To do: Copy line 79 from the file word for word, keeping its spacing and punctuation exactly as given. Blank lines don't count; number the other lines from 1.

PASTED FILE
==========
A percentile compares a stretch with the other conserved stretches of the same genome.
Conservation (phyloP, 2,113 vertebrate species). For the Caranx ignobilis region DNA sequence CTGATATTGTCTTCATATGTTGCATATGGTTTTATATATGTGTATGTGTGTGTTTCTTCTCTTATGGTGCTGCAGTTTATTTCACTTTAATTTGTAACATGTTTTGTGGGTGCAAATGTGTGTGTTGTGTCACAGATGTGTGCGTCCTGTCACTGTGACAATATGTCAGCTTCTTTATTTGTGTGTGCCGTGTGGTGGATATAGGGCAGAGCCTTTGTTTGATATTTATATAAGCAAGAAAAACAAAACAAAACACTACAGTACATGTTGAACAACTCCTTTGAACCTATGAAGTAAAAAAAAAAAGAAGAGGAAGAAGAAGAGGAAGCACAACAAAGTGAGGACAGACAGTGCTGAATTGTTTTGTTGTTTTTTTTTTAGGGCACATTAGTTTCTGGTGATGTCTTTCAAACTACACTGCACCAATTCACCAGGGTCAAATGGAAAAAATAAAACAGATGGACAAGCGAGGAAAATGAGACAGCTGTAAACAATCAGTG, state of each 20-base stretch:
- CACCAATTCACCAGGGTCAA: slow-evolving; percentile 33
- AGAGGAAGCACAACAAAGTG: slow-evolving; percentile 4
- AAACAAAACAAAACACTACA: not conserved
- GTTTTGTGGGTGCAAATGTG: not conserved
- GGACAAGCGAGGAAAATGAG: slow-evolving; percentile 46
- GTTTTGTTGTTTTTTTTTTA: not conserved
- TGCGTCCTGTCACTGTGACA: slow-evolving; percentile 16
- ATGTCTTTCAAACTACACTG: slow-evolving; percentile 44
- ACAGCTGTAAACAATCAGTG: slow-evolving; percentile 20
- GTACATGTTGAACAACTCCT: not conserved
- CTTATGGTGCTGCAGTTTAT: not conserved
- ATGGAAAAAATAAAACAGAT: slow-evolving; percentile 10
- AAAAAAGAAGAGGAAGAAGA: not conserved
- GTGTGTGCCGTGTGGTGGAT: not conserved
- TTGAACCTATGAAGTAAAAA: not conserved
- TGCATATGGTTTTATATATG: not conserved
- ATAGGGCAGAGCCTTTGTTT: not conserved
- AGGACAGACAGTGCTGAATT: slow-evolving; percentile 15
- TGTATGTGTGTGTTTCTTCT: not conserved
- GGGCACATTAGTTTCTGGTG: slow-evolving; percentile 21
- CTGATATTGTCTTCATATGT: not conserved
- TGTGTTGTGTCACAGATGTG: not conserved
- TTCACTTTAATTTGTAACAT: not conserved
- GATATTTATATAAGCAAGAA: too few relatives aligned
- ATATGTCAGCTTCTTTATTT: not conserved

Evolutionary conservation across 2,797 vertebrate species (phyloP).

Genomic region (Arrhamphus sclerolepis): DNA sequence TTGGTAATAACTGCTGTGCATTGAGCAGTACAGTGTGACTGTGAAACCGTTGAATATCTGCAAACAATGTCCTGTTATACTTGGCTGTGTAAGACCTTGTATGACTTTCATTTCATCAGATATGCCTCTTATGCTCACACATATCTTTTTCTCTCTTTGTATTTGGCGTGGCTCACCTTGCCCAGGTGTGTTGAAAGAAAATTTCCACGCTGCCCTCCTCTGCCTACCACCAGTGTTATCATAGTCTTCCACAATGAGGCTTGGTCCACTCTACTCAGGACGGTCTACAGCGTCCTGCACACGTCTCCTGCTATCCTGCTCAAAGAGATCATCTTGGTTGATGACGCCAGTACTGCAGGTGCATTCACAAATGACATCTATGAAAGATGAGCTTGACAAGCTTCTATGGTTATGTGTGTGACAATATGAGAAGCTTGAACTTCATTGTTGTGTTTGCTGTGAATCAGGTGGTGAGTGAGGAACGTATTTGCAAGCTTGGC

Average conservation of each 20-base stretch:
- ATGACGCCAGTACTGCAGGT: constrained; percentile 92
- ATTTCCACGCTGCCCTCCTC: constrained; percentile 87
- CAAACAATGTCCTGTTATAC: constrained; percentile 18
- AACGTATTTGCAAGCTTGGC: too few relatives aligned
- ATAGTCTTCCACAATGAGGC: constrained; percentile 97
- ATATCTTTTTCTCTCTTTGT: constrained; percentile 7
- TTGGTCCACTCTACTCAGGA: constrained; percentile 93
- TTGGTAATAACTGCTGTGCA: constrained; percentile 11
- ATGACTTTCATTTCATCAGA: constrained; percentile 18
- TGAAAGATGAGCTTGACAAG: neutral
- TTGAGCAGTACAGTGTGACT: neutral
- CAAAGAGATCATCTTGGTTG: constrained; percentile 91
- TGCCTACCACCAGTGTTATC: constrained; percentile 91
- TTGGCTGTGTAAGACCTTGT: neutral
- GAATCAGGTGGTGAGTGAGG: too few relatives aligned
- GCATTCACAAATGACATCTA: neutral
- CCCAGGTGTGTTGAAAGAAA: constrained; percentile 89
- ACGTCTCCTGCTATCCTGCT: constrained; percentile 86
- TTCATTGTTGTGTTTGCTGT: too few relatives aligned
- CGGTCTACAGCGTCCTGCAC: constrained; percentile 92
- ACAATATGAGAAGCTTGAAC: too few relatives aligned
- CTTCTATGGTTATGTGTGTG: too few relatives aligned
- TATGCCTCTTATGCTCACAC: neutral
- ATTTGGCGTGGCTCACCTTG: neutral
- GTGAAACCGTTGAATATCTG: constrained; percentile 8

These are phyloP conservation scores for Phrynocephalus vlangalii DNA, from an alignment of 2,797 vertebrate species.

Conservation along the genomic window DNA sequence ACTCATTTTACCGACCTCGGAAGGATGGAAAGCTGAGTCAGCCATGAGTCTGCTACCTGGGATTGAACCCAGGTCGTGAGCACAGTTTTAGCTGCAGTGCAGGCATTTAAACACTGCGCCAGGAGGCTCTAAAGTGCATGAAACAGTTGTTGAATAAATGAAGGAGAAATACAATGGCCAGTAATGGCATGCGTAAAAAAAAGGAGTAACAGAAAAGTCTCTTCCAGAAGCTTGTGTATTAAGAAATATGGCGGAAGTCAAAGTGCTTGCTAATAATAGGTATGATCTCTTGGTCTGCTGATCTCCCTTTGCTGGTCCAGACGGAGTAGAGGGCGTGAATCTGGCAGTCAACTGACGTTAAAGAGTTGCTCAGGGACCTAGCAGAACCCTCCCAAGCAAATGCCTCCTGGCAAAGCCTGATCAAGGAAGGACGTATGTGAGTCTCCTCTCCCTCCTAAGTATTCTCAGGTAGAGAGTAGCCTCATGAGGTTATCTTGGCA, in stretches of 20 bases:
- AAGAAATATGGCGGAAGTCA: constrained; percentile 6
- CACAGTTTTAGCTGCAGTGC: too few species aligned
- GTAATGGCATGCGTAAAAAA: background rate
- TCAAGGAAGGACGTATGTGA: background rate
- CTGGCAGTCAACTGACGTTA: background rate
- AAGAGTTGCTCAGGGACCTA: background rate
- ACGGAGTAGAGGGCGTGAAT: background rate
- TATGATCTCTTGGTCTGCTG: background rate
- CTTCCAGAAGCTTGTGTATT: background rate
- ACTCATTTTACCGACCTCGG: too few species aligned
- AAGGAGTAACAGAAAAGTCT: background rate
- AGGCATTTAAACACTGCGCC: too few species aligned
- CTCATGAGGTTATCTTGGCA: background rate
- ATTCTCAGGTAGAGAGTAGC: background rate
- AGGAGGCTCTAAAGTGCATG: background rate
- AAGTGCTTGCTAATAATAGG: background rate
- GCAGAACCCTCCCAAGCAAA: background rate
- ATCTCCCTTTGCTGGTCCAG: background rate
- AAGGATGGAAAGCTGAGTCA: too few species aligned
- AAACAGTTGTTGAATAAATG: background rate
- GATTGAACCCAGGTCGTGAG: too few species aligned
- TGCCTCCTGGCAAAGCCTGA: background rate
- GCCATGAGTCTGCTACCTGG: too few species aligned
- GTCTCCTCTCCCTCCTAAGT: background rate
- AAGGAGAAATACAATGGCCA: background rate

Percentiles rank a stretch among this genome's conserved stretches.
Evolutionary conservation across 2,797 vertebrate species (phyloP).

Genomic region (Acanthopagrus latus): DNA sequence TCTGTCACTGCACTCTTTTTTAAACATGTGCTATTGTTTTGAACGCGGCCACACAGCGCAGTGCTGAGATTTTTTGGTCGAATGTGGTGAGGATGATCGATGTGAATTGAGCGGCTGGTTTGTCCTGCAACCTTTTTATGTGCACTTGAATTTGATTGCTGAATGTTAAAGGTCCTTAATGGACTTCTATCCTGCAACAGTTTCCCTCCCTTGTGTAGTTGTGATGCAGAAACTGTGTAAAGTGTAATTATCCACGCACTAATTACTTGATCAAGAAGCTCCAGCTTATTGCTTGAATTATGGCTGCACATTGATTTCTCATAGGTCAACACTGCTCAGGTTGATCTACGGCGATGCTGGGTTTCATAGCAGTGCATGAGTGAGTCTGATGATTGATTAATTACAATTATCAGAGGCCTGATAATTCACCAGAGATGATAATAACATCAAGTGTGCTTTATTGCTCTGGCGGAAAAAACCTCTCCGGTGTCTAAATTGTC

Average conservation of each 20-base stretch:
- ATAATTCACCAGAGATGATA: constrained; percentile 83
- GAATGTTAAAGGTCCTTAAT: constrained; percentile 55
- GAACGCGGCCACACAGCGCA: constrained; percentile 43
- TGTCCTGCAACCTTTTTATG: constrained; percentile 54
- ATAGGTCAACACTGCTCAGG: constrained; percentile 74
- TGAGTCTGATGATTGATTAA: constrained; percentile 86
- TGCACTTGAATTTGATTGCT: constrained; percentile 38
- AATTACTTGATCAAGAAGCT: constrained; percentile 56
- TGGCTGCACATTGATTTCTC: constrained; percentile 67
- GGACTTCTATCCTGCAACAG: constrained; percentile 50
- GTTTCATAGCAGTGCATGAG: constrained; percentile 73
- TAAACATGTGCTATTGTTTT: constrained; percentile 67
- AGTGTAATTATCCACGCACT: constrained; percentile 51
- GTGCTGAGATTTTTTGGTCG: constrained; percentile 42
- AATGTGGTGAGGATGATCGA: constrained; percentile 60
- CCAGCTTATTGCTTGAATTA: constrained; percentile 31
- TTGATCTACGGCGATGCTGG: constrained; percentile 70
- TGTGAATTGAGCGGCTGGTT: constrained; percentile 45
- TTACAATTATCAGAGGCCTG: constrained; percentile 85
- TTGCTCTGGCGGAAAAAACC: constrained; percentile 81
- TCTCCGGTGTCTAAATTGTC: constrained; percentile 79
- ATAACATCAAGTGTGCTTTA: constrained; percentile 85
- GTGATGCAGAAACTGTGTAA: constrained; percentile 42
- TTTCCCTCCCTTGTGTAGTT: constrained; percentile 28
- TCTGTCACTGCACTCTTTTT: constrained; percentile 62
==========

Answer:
- TGCCTCCTGGCAAAGCCTGA: background rate